It has a similar gate to Vilnius's.


But next year I shall escape tourists altogether in Albania, Georgia or Armenia. They have not been transmuted into tourist industry plant. 

Crimea, though I am sure it is discovered and touristed, would also be fascinating.

When Poland ceased to exist in the 18th century Lublin was taken by Austria but it spent the century after 1815 in Russia and it does not have the Germanic feeling of Central Europe but something more northern and eastern. Its history after 1939 was tragic of course. The town had been German and Jewish but the Jews were wiped out, the Ukrainian and Polish guerrilla armies suppressed and Stalinism imposed.


I began today with a delightfully dark sky, drizzle and a very good Polish breakfast indeed. Black bread which I couldn't find in Ukraine. Wonderful roulades. I recommend the Europa for food. Indeed I love Polish food, which is wonderful. But how can a cuisine which involves copious amounts of dumplings, pancakes and meat not be wonderful? The same goes of course for Ukraine and Russia.

What a wonderful country Poland is - Catholic, gallant, aristocratic. As an Eglishman former great powers speak to me - Poland, Sweden, Spain, Portugal. If only Poland and Sweden could be great powers again in place of Russia. Although actually Sweden is far too socially liberal and Poland is moving in that direction too.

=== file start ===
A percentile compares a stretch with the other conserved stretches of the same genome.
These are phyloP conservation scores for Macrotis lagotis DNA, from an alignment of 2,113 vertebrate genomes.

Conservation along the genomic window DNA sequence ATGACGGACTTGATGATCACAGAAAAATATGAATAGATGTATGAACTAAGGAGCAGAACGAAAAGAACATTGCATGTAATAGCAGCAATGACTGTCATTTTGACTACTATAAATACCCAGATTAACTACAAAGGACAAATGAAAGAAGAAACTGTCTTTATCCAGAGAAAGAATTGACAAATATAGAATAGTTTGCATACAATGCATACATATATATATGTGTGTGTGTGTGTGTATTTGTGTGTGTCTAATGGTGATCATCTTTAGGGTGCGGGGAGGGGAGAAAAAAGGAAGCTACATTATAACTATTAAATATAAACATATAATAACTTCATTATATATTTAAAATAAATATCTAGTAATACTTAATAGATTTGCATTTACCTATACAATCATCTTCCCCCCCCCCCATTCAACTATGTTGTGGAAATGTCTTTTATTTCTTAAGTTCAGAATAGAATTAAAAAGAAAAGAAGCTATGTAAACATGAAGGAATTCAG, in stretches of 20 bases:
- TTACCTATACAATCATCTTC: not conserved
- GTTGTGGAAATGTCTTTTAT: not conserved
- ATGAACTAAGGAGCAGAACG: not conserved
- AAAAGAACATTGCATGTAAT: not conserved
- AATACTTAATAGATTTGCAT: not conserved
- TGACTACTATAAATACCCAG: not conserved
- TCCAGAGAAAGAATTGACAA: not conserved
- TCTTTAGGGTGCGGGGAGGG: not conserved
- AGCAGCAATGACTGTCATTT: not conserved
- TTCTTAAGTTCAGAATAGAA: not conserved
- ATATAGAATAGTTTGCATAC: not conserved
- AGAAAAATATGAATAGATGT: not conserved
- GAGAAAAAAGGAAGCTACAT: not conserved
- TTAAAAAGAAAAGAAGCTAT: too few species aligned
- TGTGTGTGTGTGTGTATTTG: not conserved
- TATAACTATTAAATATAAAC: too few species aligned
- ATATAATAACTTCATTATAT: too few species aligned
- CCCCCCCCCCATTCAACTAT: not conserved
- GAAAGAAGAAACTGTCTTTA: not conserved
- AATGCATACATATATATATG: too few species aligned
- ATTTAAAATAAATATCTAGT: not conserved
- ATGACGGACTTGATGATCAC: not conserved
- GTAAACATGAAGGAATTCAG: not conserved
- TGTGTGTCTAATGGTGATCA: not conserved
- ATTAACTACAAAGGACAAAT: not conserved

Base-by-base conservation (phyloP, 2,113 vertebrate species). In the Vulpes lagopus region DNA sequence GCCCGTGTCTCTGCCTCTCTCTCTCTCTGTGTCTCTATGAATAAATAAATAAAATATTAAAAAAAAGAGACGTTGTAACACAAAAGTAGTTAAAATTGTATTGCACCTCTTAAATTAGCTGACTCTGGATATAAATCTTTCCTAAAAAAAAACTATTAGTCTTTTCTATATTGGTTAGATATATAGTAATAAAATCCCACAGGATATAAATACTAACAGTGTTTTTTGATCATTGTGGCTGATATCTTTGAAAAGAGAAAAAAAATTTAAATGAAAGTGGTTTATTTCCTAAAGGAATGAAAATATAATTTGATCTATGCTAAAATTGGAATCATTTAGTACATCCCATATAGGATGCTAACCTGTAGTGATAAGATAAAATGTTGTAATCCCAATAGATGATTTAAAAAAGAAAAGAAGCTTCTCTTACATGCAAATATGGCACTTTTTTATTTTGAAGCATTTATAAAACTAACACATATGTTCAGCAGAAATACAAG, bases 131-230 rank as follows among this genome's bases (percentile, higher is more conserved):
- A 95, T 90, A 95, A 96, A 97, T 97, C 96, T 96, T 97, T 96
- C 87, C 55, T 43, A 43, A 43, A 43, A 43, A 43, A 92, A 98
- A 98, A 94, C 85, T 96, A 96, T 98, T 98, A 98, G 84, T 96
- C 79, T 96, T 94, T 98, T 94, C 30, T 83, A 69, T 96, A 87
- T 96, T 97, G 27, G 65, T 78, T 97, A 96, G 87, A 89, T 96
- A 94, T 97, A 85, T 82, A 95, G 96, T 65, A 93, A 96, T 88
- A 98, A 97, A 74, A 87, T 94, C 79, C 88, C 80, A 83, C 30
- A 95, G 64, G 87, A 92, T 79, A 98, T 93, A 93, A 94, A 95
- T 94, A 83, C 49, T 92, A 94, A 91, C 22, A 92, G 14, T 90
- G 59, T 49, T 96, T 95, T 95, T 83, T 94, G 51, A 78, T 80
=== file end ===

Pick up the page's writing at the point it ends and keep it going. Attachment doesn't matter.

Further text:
If only Poland could free Europe from rule by the generation of 1968. But it won't happen. I suppose that is the role for which Vladimir Putin is positioning himself. And so many people I speak to assume that he must be right because the EU the UK and the USA must be wrong. The truth is I feel that the social conservatives are the KGB's new useful idiots,

Rain continues today, not too heavy, which for an Englishman feels right in August and a tremendous liberation. Towns are always at their most beautiful and most characteristic in the rain and rain cools everything down and makes it pleasant to don my linen jacket. I am always happier for practical and philosophical reasons when wearing a linen jacket. I am free. The sun has gone in and I don't have to go out and enjoy myself.  I can relax.

Cioran aphorism

I cannot admire nihilists like Emil Cioran or Samuel Beckett, but this aphorism of Cioran's is funny.

"In a world without melancholy nightingales would belch."

Here are some more aphorisms that I love.

Tuesday, 19 August 2014

Back in the UkSSR

I paid five lei (90p) for a shared taxi from Sapanta to Sighet, a distance of eight or nine miles and there met Kevin who had driven up from Bucharest. We crossed the Ukrainian border in half an hour.

Ukraine is enchanting, like Romania in the Nineties before things were spoilt. The Northern Maramures and the Ukrainian  Carpathians are as beautiful as anywhere I've ever been, included Bosnia, Switzerland or Transylvania. 


We started over the border and in a moment were in Solotvino, the birthplace of Robert Maxwell, the bouncing Czech, who in fact came from here - Sub-Carpathian Ruthenia, which was in Czechoslovakia after being in Hungary and before being taken by the USSR.